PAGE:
The second contrasting character that Shakespeare offers is Laertes. After Hamlet killed his father, Polonius, and was indirectly responsible for Ophelia’s madness (‘desperate terms’) and death (since she most likely committed suicide), Laertes, spurred on by the Machiavellian Claudius, desperately seeks revenge. Laertes is furious at Claudius when he hears of his father’s death, and immediately rushes back to Denmark to avenge the terrible insult to his honour. Shakespeare presents us with the powerful symbolism of “The ocean, overpeering of his list” – the rising tide of Laertes’ “rabble” quickly covering the seashore, and continues the sense of tense urgency with Laertes’ aggressive dialogue: “That drop of blood that’s calm proclaims me bastard.” Laertes refuses to be calmed, protesting that to do so would deny his status as his father’s son. When Claudius relates to Laertes his desire for Hamlet to be killed by “accident”, to ensure Gertrude does not suspect anything Laertes immediately proffers himself as the “organ” of Hamlet’s death. Although Claudius manipulates him, Laertes plays an active role in formulating the conspiracy, himself conceiving the idea to poison the already “unbated” sword; so strong is his desire for revenge that he would even be willing to kill a childhood friend. However, Hamlet, the unconventional revenge hero, cannot himself kill a man who murdered his father and then immediately married his mother! When Claudius questions him as to what he would be prepared to do to avenge his father’s death, Laertes’ response is violent and unequivocal: “To cut his throat I’ the’ church.” This, ironically, parallels Hamlet’s earlier inability to kill Claudius in church, as seen in Act III Scene III.
Laertes’ aggressive response reveals that he is a man of action, and thus a Mediaeval man. Hamlet, on the other hand, is very much a thinker; a Renaissance man. I believe that it is entirely consistent with Shakespeare’s approach of transcending the elements of revenge tragedy that rather than keeping Hamlet as a conventional seeker of vengeance in the Senecan mould, he sculpts a contemporary figure. Shakespeare presents a protagonist, who, far from a conventional Roman Catholic, is actually part of a new breed of man. Hamlet goes to university in Wittenberg in Germany, the birthplace of Martin Luther’s Protestantism and of the Reformation. Shakespeare also crafts a humanist quality in Hamlet, with his thirst for knowledge and a pre-occupation with the complexity of man’s personality (“What a piece of work is man”). By creating a university-educated Renaissance Humanist, Shakespeare sets Hamlet apart from other revenge heroes such as Hieronimo in The Spanish Tragedy and Laertes, thereby emphasising Hamlet’s unconventionality.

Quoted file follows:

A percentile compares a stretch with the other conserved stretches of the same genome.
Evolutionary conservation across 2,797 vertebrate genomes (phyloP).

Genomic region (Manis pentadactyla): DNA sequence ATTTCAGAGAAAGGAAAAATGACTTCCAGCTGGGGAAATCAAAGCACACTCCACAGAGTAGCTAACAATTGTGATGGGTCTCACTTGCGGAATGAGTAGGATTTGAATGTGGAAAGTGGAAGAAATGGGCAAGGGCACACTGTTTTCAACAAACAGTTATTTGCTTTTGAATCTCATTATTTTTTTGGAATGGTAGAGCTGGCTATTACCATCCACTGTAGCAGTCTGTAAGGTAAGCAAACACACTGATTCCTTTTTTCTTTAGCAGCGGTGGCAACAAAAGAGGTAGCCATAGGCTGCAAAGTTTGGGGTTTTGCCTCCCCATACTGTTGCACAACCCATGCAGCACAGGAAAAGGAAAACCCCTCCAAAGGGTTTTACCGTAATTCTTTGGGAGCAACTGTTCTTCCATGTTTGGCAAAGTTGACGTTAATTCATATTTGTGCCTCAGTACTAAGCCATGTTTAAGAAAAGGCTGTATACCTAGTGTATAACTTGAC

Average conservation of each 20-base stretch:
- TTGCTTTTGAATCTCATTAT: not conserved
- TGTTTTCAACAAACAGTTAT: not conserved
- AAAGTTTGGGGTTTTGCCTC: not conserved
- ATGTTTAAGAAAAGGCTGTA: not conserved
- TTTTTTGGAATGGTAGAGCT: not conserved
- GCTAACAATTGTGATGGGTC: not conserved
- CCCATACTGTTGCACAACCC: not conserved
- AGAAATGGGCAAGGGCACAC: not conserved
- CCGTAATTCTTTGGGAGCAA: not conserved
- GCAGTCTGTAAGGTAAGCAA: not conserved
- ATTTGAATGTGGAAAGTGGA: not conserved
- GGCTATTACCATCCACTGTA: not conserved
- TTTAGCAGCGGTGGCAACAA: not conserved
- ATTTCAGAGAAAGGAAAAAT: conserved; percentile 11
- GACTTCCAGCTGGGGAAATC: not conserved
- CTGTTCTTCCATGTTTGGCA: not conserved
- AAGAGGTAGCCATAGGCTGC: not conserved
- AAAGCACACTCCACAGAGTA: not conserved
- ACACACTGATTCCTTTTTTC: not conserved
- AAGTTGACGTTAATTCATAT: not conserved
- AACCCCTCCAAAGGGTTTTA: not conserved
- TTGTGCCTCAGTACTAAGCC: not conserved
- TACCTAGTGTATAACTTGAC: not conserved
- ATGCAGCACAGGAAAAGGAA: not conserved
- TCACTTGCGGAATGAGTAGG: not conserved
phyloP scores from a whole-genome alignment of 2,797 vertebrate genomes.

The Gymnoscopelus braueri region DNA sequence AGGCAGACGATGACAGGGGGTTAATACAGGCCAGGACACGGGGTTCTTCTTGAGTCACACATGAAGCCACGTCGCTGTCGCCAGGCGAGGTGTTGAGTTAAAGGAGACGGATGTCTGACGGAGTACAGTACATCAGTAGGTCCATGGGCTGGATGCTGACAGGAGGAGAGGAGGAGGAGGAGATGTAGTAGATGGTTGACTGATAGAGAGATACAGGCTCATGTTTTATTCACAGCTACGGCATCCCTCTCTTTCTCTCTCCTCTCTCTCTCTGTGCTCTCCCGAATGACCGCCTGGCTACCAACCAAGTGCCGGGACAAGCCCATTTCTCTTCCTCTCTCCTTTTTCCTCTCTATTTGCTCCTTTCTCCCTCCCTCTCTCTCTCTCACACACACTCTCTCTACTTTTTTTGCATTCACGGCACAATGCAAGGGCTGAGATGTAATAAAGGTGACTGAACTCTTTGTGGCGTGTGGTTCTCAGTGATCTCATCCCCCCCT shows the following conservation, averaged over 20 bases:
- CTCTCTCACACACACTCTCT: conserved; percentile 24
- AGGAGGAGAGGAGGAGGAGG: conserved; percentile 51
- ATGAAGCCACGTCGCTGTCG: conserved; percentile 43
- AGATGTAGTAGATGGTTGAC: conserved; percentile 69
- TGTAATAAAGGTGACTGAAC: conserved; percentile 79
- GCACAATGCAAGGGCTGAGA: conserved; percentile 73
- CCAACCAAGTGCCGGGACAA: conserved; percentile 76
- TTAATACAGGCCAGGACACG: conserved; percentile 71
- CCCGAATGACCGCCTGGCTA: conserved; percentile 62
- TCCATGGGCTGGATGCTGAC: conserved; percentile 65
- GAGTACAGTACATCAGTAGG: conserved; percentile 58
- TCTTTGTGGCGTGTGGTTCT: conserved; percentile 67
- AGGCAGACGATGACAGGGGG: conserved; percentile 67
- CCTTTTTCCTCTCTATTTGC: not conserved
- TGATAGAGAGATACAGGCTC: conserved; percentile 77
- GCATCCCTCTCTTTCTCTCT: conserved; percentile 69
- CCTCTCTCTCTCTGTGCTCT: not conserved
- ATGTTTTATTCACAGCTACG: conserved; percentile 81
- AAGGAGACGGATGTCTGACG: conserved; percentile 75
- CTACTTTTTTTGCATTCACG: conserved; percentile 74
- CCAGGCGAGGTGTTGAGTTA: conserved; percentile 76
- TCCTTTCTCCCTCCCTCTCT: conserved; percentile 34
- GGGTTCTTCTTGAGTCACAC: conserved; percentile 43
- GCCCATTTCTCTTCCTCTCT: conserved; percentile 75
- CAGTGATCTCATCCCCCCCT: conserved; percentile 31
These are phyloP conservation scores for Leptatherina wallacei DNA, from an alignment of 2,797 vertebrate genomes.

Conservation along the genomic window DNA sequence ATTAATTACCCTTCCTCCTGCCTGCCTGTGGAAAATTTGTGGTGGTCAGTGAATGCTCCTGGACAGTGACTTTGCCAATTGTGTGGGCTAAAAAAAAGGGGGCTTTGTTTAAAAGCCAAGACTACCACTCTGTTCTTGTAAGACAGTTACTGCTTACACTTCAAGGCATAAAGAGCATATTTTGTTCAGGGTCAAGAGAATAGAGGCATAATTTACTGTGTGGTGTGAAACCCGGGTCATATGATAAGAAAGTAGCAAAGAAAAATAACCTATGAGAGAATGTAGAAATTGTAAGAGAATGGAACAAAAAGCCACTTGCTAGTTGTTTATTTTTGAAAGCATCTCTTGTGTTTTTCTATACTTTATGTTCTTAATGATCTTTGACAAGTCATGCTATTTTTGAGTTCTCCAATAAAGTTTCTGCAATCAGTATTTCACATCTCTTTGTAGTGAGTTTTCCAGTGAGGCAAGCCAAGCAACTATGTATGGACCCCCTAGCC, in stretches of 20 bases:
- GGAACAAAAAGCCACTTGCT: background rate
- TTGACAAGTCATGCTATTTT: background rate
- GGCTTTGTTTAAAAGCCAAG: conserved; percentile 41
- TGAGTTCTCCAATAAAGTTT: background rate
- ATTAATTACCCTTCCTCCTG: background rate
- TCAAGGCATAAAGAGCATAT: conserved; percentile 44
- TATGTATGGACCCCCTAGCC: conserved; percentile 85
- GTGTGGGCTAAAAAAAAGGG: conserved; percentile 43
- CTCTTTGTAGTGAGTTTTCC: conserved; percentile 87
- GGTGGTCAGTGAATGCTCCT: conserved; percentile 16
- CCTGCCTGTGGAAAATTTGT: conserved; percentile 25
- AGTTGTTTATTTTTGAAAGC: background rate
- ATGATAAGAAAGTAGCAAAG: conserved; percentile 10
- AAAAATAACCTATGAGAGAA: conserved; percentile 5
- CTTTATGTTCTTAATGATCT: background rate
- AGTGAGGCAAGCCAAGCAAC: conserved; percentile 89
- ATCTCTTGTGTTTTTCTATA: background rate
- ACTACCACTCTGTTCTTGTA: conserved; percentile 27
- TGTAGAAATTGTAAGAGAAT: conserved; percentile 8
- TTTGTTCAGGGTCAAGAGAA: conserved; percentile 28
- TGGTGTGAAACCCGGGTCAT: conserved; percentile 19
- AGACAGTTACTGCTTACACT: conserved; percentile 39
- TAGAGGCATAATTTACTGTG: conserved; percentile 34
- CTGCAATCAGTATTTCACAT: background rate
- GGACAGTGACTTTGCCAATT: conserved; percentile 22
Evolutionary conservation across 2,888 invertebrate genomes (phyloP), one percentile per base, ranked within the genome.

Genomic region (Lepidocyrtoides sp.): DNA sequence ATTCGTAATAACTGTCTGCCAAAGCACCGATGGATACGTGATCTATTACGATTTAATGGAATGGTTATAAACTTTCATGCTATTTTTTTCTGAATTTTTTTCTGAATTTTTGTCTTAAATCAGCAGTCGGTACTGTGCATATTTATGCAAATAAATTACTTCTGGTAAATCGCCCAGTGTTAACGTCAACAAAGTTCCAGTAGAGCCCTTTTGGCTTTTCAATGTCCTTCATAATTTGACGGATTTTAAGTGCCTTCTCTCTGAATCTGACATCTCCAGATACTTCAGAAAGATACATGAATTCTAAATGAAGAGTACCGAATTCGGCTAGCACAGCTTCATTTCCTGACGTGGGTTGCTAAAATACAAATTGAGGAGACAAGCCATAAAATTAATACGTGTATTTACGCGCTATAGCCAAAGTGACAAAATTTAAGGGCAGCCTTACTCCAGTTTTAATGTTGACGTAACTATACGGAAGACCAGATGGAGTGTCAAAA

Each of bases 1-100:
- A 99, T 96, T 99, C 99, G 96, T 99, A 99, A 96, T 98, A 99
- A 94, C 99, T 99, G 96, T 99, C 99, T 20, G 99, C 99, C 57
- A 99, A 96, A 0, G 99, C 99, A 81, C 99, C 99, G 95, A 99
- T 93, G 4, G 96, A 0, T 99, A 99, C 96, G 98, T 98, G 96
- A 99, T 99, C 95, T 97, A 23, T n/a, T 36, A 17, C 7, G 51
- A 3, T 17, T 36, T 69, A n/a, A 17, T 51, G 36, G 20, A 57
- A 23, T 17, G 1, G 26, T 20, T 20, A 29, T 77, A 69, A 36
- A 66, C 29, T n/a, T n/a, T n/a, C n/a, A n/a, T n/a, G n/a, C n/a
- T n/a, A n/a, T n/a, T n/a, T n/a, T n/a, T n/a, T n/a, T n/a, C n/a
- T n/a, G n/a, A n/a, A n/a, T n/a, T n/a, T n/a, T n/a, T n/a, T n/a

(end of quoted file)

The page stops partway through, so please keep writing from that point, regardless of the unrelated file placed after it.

Some critics argue that the final scene of the play sees Hamlet transformed into the conventional revenge hero that he always aspired to be, as he kills Claudius in a fit of passion. Indeed, it is certainly true that the final scene, where the stage is littered with bodies, complies with the traditions of conventional revenge tragedy. The Elizabethan audience would have gone home satisfied! However, Shakespeare’s treatment of revenge in Hamlet is unusual because while revenge is clearly the subject matter fuelling the plot, it is only a subsidiary issue. Far more central is Hamlet’s inability to exact revenge, a byproduct of his instability, indecision and misogyny. Shakespeare creates a conventionally-structured revenge tragedy, but ensures that his hero is not trapped within these confines. By making use of theatrical conventions such as soliloquies and asides, Shakespeare not only builds a relationship between the hero and the audience, but allows the audience to see into the mind of the hero and understand what he is feeling. By erecting a psychological drama within the structure of a revenge tragedy, Shakespeare ensures that the essence of the play is not revenge in itself, but is rather a psychological and emotional study of Hamlet’s disturbed character. Shakespeare thus transcends the conventions of revenge tragedy, rather than deviating from them, as Sydney Bolt argues.